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Determine initial conditions of the capacitor's Vc and inductor's Il at t=0

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Homework Statement


Given the following circuit:
upload_2015-1-25_23-35-4.png
[/B]
Where R=C=L=1, with Vs(t) = sin(wt) and complete response Vo(t)=A*sin(wt + π/4).

Homework Equations


Determine the init. cond. of the capacitor voltage Vc and Inductor current Ic at t = 0. Also, find A and w.[/B]


The Attempt at a Solution


My thought process told me to find the transfer function in s-domain. I did that by doing laplace transform of Vo and Vs and then divide them. I got
H(s) = A/√2((s+w) / (s^2+w^2))
That's all I got so far. I am lost, some pointers would be greatly appreciated. [/B]

P.S. Is there a proper way to insert equation when creating post?
 

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  • #2
NascentOxygen
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Hi by1990. http://img96.imageshack.us/img96/5725/red5e5etimes5e5e45e5e25.gif [Broken]

Normally, when you apply drive to a RLC network there is a short duration of transient conditions before the currents and voltages reach steady state sinusoidal values. However, by careful choice of initial conditions (using hidden circuits not relevant to this analysis) you can preset capacitor voltage and inductor current to "prempt" what they would be at that instant in the steady state so that at switch-on the circuit jumps immediately into that steady-state operation without needing to go through that initial exponential transient.

You don't need Laplace.
 
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  • #3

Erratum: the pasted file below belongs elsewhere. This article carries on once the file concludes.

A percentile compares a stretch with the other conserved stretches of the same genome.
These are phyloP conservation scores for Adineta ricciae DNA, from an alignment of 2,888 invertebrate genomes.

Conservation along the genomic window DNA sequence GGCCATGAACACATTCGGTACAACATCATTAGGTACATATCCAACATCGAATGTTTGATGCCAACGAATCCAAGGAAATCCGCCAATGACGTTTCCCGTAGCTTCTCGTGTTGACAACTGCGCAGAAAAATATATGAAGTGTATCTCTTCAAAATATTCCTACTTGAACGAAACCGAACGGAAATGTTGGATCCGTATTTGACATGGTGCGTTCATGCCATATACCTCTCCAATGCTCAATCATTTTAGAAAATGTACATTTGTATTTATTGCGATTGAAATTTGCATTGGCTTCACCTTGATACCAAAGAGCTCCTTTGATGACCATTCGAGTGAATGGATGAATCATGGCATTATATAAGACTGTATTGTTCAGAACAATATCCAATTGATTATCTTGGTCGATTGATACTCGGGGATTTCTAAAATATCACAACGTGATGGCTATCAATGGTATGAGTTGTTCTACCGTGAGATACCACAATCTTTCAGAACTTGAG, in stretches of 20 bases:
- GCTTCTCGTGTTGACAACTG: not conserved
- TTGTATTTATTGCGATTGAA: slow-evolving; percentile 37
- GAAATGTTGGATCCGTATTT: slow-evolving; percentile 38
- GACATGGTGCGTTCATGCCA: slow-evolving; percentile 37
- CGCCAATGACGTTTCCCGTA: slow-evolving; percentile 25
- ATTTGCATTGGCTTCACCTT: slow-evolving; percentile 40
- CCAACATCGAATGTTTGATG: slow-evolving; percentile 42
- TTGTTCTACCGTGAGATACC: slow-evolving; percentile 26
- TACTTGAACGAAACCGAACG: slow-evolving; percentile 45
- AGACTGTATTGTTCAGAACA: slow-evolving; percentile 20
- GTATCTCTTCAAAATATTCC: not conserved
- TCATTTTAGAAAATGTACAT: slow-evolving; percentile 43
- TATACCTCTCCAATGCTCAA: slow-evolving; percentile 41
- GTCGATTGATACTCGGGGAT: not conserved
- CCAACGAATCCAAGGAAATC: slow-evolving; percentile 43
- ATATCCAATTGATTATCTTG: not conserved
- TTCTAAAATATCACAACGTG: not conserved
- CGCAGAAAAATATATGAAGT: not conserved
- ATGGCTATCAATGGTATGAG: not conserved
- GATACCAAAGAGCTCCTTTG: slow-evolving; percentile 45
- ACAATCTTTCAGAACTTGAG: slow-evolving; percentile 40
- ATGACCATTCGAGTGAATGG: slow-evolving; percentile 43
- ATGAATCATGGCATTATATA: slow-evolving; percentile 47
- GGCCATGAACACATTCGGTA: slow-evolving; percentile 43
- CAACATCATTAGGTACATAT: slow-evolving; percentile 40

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Hi by1990. http://img96.imageshack.us/img96/5725/red5e5etimes5e5e45e5e25.gif [Broken]

Normally, when you apply drive to a RLC network there is a short duration of transient conditions before the currents and voltages reach steady state sinusoidal values. However, by careful choice of initial conditions (using hidden circuits not relevant to this analysis) you can preset capacitor voltage and inductor current to "prempt" what they would be at that instant in the steady state so that at switch-on the circuit jumps immediately into that steady-state operation without needing to go through that initial exponential transient.

You don't need Laplace.
Hi NasentOxygen!

Thanks for the reply. I understand the idea behind this problem. By looking at the given complete response, I can see that both inductor and capacitor were precharged to certain values so that they cancel out transient response, which presumably in some form of Bep1t + Cep2t. I would assume that the natural response due to initial conditions is in the same form but has right constants and poles which then cancel out the transient response (please correct me if I'm wrong). I'm guessing I can find the init. cond. by doing nodal with the source taken out. But how would one go about to find A and w in the output?

Thanks!
 
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  • #4
NascentOxygen
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You are told what Vo is: Vo(t)=A*sin(wt + π/4)
when Vi(t) = sin(wt)


So you should be able to work out the steady-state instantaneous values of current/voltage for C and L at that moment, i.e., t=0, being whenever the input sinewave crosses the axis heading positive, since the signal is periodic repetitive.

You don't need to calculate the transient, because by using the presets we are evading it. The circuit leaps straight into steady state operation at switch-on, at t=0.
 
  • #5
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You are told what Vo is: Vo(t)=A*sin(wt + π/4)
when Vi(t) = sin(wt)


So you should be able to work out the steady-state instantaneous values of current/voltage for C and L at that moment, i.e., t=0, being whenever the input sinewave crosses the axis heading positive, since the signal is periodic repetitive.

You don't need to calculate the transient, because by using the presets we are evading it. The circuit leaps straight into steady state operation at switch-on, at t=0.
I guess I might have made things a little more complicated for myself. Thanks for the clarification!
 
  • #6
rude man
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So, did you get answers?
 

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